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British view of the Ganapati Festival

British view of the Ganapati festival as that of the Shivaji festival was essentially their view of Lokmanya Tilak. Valentine Chirol, who rightly though mischievously called Tilak as the "father of Indian Unrest", was the first Englishman to propagate openly and willfully the view that Tilak's main purpose in reviving the Sarvajanik Ganeshotsav, was to regain the Brahmin predominance on the one hand, and to foment the anti-Muslim, anti-reformers and anti - British unrest, on the other. This distorted view of the festival, which chirol presented through his articles in The Times (subsequently collected and published in a volume entitled, Indian Unrest). was, in fact, " a systematic exposition of the theories contained in the confidential papers of the Government concerning Mr. Tilak." Such a view suited the bureaucracy very well in their policy of divide and rule.

There is no denying the fact that the Hindu-Muslim riots of 1893 served as the immediate cause for the revival of the old institution, Ganesh Festival, which, as rightly pointed out by S. M. Edwardes, the then Police Commissioner of Bombay (1909-1916), "Subsequently developed into one of the chief features of the anti-British revolutionary movement in India." But the festival was never intended to be anti - Muslim. Tilak, in his several articles in the Kesari, had made it quiet clear that the object of the festival was not to foster enmity against the Muslims, though it certainly aimed at achieving the Hindu social solidarity and promoting patriotism. He wanted amicable and peaceful relations between the two communities and would have like them to make a common cause against the foreign rule as indicated in his article "Is not a Shivaji a National Hero? " published in the Mahratta of June 24, 1906, and against amply demonstrated by his magnanimous gesture at the Lucknow Congress. Unfortunately, due to several reasons, especially the British machinations, that was not to be.

The British perceptions of, and perspectives on, the Ganapati festival were deeply influenced by their appraisal of Lokmanya Tilak as an irreconcilable foe of the Raj. Tilak was one of the few nationalists who clearly saw the central contradiction between the alien rule and the interest of the Indian people. Unlike some other well-known national leaders, he never accepted the British rule as " Divine Providence ". He was not unaware of certain positive features of British rule, but he firmly held the view that there is no such thing as beneficent imperialism and that there cannot be anything altruistic about the colonial rule. He, therefore, made the attainment of Swaraj, by mobilising and channelising all the extent forces into one patriotic current, the sole mission of his life. It was this fixity of purpose that made him subordinate everything else, including social reform, to an all-powerful urge for "freedom first".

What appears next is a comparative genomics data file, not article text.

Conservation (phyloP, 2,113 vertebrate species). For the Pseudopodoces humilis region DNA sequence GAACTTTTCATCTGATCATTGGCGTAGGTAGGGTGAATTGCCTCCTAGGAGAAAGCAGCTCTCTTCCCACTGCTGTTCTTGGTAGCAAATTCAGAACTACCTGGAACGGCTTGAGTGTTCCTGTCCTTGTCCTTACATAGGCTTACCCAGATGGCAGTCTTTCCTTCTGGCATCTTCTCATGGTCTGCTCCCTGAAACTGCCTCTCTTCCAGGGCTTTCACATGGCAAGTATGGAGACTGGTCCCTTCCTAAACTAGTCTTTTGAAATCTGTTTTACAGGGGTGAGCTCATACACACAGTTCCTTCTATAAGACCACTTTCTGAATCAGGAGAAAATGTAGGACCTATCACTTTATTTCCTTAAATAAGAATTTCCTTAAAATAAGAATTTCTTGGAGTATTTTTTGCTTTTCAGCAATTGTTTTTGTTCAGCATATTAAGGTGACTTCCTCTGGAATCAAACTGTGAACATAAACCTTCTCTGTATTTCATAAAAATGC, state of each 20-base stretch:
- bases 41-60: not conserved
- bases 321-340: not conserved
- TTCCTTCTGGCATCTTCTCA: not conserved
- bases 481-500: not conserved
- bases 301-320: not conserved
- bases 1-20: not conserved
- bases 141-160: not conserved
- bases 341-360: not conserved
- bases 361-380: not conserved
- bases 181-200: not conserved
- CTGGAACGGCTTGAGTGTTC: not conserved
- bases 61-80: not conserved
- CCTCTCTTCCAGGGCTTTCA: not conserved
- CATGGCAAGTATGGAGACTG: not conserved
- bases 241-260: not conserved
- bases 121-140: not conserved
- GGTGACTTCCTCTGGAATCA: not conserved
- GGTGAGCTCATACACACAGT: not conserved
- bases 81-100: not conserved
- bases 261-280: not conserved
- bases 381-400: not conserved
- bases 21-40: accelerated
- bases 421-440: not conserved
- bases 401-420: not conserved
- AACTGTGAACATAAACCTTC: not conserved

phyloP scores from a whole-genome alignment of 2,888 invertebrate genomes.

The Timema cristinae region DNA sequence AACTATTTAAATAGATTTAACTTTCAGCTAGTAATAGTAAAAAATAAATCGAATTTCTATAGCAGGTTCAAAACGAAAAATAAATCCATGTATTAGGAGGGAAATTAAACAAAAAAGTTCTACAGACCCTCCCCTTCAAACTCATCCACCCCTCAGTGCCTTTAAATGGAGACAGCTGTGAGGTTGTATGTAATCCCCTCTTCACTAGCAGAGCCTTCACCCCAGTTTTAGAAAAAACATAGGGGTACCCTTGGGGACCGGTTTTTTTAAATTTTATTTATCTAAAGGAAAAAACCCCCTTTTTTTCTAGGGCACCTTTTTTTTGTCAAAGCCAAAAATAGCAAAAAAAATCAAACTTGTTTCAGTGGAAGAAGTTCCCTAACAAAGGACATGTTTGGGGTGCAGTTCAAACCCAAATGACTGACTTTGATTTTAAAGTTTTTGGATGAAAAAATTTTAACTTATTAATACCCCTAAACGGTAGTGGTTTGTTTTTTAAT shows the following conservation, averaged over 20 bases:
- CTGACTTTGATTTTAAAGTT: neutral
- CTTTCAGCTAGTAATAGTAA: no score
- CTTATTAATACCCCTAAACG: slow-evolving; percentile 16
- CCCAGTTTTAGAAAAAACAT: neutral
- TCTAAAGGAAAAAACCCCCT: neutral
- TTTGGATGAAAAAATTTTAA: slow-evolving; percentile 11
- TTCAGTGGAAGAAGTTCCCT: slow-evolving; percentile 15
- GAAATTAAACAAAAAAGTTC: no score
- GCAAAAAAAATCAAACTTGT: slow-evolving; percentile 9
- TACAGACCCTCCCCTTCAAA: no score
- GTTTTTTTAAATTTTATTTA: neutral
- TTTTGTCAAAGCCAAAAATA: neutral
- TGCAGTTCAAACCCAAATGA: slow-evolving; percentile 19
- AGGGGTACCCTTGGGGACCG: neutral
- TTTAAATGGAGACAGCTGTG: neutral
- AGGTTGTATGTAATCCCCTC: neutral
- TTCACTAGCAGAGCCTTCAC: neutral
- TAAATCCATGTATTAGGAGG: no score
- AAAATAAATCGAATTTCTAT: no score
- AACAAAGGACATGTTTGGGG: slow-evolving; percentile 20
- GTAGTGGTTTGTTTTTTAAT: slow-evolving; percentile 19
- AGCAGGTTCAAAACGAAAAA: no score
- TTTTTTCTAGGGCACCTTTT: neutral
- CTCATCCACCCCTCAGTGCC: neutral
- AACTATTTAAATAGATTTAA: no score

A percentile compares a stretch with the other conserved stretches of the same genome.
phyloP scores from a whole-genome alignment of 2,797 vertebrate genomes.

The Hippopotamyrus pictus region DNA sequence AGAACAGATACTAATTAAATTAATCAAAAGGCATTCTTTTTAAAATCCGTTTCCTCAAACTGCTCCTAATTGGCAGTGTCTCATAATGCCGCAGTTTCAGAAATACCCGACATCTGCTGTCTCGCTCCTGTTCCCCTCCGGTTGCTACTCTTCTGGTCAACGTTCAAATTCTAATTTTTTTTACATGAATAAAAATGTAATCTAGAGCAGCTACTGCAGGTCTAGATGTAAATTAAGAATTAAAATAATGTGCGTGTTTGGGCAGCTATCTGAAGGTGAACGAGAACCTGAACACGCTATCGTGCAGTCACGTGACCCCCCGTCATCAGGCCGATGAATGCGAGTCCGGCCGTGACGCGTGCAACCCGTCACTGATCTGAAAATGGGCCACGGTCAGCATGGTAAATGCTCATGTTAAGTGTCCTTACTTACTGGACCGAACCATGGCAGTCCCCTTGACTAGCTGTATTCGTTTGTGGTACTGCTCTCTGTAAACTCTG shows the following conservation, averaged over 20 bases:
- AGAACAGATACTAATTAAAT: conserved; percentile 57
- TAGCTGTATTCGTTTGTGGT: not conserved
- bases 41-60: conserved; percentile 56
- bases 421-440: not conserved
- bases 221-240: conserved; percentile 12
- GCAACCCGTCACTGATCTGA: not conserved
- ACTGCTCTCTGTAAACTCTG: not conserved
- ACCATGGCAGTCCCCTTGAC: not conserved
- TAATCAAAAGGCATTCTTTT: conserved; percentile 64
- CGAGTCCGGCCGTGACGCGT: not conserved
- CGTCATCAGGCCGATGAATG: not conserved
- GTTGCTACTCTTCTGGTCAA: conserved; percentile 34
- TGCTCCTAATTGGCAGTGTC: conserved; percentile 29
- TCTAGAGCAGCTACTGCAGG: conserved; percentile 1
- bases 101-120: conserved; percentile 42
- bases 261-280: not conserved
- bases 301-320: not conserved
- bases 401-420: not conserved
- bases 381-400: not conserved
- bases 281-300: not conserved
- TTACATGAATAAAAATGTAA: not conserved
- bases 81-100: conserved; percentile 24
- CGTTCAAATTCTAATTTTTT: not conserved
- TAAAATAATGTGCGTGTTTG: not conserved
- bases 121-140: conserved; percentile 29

Utterly dissatisfied with the Moderates' policy of "Political mendicancy" which hardly had any effect on the obstinate bureaucracy, Tilak wanted to galvanise the national movement by involving masses into it. And one way, he thought, to take the movement to grass- root level was to appeal to the people's religious instinct. "Religion", he said, "is an element in nationality". He knew that religion played a crucial role in the rise and growth of the 19th century Indian renaissance. He, however, did not approve of the West - inspired socio - religious reform movement like the Brahmo Samaj and the Prathana Samaj, for he regarded them alien to Indian religious tradition, and therefore, more divisive than unifying. He had a broad and lofty conception of the Hindu Dharma. "Hindu Religion". He said, "tolerates all religions. Our religion says that all religions are based on truth. 'You follow yours I mine." This was precisely the religious philosophy of Ramkrishna Paramahansa, so ably propounded by Swami Vivekananda whom Tilak greatly admired. Tilak believed that "the true religion of Hinduism in its simple, all embracing popular expression was an important instrument for breaking down the class and caste barriers and achieving national unity."



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